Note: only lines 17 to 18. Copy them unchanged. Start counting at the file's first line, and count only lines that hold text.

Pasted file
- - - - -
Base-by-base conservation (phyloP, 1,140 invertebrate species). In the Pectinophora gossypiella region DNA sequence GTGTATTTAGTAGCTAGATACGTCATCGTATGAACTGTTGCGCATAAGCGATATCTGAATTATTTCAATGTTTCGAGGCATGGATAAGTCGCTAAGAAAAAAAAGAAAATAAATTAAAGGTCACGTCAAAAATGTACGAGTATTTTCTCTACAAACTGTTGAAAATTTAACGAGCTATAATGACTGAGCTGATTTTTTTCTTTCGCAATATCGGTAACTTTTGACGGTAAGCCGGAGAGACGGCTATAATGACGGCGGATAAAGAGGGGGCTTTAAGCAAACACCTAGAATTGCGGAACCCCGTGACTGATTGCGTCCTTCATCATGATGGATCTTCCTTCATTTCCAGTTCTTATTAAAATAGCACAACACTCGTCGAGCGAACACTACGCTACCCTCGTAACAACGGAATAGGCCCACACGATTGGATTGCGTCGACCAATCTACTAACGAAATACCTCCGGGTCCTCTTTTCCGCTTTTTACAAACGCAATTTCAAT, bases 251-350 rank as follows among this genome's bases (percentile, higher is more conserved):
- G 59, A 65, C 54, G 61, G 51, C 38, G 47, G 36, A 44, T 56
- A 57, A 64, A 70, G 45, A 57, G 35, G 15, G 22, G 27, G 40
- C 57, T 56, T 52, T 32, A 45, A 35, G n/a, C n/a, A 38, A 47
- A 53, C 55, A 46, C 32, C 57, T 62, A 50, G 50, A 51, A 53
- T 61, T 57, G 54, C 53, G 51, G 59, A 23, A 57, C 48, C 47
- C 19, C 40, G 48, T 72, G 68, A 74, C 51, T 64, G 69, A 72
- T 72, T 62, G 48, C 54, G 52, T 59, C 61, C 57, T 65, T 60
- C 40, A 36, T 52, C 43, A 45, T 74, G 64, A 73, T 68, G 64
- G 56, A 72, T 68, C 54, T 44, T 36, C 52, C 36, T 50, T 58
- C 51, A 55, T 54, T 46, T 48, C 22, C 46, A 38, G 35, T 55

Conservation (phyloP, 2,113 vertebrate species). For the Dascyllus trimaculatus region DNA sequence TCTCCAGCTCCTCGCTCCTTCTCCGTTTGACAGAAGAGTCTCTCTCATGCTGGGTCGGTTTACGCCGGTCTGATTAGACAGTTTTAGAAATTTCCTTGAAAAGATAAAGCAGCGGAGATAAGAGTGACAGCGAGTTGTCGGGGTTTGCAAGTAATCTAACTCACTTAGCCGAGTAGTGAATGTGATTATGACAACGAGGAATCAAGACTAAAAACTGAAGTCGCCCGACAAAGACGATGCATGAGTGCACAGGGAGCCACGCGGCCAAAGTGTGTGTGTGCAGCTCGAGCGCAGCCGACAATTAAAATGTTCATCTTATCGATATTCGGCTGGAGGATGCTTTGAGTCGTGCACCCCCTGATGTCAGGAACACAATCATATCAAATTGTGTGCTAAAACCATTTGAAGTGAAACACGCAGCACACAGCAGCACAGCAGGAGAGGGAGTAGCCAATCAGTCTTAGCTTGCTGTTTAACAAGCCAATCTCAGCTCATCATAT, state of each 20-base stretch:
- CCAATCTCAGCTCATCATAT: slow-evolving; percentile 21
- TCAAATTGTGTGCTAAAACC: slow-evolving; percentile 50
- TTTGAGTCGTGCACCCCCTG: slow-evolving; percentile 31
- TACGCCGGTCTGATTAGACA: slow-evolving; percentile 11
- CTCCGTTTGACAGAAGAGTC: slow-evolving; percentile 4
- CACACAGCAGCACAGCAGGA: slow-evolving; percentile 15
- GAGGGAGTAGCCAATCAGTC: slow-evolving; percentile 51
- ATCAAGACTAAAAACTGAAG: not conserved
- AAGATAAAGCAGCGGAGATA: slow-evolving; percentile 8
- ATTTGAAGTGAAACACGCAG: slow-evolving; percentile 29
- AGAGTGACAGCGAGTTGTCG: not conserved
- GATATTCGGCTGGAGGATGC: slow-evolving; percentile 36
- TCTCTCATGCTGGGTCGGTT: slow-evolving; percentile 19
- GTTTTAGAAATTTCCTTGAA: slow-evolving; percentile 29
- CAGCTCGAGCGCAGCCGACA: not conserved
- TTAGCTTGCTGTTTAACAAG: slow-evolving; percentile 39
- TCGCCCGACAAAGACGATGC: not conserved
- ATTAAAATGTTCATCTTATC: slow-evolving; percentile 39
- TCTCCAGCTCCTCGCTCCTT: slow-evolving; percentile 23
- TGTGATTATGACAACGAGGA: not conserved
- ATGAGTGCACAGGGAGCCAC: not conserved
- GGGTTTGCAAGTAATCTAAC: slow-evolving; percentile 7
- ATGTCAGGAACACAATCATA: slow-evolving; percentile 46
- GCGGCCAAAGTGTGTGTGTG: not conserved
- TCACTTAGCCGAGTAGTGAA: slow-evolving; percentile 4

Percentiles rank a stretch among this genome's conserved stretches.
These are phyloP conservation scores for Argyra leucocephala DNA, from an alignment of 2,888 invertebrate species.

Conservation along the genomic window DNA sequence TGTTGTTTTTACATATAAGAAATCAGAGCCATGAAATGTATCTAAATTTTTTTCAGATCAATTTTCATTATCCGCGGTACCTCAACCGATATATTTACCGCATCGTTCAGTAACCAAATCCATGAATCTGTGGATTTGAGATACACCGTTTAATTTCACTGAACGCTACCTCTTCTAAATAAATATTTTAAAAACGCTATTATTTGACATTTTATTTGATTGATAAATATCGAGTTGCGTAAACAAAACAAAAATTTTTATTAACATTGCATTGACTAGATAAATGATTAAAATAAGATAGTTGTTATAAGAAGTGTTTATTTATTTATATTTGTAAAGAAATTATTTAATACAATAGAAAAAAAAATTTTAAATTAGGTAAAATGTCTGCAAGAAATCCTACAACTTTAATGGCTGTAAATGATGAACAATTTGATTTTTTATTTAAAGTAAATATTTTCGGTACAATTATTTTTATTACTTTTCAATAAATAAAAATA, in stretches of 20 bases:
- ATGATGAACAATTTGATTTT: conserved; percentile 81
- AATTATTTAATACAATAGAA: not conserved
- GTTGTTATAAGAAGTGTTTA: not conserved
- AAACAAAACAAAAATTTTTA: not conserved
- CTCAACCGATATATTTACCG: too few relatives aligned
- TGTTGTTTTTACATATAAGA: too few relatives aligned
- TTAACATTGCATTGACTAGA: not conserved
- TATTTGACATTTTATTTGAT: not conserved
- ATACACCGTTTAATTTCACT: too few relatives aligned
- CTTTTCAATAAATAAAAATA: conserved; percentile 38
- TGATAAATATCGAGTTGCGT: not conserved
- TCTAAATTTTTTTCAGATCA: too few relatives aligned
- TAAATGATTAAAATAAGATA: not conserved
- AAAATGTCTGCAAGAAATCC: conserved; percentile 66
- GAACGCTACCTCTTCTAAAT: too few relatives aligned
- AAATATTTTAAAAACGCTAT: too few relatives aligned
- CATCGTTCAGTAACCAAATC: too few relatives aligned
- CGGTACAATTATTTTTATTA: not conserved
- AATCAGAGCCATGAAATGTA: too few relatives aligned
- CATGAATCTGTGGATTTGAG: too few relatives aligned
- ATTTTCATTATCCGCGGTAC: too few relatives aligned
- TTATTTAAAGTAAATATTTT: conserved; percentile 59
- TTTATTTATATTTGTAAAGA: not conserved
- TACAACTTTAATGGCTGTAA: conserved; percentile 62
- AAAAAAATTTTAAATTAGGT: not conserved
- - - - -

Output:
- CTCCGTTTGACAGAAGAGTC: slow-evolving; percentile 4
- CACACAGCAGCACAGCAGGA: slow-evolving; percentile 15